A long time ago, elves lived along the south coast and dwarves lived in the northern mountains, competing with giants for territory. The southern coasts are quite rich in farmlands and forests, the west coast is well-covered in mines for coal, iron, copper, and tin, while the northern mountains are mostly iron and coal producing, and heavily forested besides. The east coast has the best farmland available, but for all its fertility it was left largely underdeveloped by the elves and dwarves, preferring to keep a solid buffer of territory between themselves. The dwarves were satisfied with their iron and coal, and the elves were satisfied with their coastal woodlands and farms.
Then the Iron Papacy arrived, the vanguard of a vast human empire that had, for religious reasons, felt the need to establish holdings on a new landmass. They arrived on the rich southern coasts, pushing the elves northward into the barren steppes at the center until they were up against the southern foothills of the Dwarven mountains. The Iron Papacy had no knowledge of or use for Dwarves, and so they were left undisturbed in their wars against the giants.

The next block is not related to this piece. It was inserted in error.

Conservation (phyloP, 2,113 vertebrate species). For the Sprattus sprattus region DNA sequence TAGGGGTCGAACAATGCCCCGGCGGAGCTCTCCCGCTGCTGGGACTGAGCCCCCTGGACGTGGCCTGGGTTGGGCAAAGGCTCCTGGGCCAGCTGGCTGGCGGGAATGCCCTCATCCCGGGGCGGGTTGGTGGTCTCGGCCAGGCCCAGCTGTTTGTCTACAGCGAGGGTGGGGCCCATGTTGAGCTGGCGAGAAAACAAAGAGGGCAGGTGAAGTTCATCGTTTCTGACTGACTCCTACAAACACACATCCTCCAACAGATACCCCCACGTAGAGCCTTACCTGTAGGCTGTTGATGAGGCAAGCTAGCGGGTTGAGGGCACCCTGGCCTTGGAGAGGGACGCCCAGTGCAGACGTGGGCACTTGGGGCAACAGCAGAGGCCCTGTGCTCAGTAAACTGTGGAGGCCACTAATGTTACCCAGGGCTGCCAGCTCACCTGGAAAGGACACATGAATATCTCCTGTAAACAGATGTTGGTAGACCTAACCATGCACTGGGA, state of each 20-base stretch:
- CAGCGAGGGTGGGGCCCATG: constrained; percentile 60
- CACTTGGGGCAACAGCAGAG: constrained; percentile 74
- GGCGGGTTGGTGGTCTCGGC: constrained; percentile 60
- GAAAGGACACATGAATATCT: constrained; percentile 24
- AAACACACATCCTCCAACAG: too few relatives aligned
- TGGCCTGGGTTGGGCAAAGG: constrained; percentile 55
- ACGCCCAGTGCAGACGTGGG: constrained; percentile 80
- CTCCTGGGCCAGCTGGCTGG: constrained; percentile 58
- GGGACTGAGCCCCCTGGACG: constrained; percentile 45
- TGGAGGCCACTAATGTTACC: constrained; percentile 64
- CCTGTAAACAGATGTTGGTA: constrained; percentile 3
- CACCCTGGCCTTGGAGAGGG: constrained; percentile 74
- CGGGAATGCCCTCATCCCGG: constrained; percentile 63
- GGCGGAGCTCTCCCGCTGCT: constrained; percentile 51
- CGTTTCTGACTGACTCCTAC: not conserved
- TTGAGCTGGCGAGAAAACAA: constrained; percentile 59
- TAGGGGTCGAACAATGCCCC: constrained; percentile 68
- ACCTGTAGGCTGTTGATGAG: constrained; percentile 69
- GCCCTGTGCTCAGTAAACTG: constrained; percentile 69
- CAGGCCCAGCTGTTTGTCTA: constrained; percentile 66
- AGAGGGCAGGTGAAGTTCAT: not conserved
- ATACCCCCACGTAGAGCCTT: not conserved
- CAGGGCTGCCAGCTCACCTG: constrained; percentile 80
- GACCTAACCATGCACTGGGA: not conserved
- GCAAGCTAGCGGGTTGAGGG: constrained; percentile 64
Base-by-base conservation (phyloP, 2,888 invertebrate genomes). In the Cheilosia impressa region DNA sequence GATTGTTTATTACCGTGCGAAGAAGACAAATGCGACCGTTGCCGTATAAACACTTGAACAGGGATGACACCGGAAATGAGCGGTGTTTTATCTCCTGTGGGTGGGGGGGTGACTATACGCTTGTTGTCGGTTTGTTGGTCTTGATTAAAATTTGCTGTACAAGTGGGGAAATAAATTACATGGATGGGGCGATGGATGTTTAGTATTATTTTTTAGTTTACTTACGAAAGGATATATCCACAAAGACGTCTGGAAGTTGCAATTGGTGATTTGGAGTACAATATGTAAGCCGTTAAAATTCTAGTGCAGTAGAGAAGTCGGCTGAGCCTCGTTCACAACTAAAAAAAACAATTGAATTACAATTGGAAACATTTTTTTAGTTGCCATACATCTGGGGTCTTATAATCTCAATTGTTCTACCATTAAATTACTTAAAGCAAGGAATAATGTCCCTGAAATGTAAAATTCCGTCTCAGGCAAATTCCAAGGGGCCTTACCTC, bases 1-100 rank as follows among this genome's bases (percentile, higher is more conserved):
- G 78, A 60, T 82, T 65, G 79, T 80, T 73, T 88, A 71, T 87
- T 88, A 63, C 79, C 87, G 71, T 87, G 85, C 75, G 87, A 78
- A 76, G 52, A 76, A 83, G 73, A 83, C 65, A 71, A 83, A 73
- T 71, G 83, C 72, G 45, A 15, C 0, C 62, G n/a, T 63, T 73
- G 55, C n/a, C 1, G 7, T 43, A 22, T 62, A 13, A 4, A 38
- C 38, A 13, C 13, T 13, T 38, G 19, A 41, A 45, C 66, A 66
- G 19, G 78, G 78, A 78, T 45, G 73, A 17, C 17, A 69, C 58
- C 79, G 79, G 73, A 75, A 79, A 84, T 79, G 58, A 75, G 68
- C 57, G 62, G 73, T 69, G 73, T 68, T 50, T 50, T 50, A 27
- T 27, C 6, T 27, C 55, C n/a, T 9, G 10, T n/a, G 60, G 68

As the Papacy cemented their control of their new colonial lands, one man who had served in their army, called David of Amendol, raised himself a small army and marched north to start his own colony north of the mountains. The men who went with him were independently-minded, theologically disillusioned with the Papacy, and ready to carve themselves a new home. Many brought families with them, and a few women even took up arms to protect the traveling band.
David of Amendol and his army took the eastern coast north, to avoid the roving bands of displaced elves that occupied the steppes at the center of the continent. Some of the less adventurous men, with larger families, were content to settle in the rich farmland of the east coast, forming small communities on the vast alluvial plains formed by rivers flowing out of the mountains. These communities became the foundation for what later became the rich urban centers of Bongiorno.
The Amendolans continued north, less the Bongiornan settlers, and eventually came to a pass in the mountains that allowed access to the cold, forested lands forming the northern border of the continent. They began to find old buildings of worked stone, obviously recently destroyed, but it wasn't until their first clash with the giants that the dwarves came out from their fortress walls to see the new settlers.
(To be Continued, with the Origin of Beuttleria)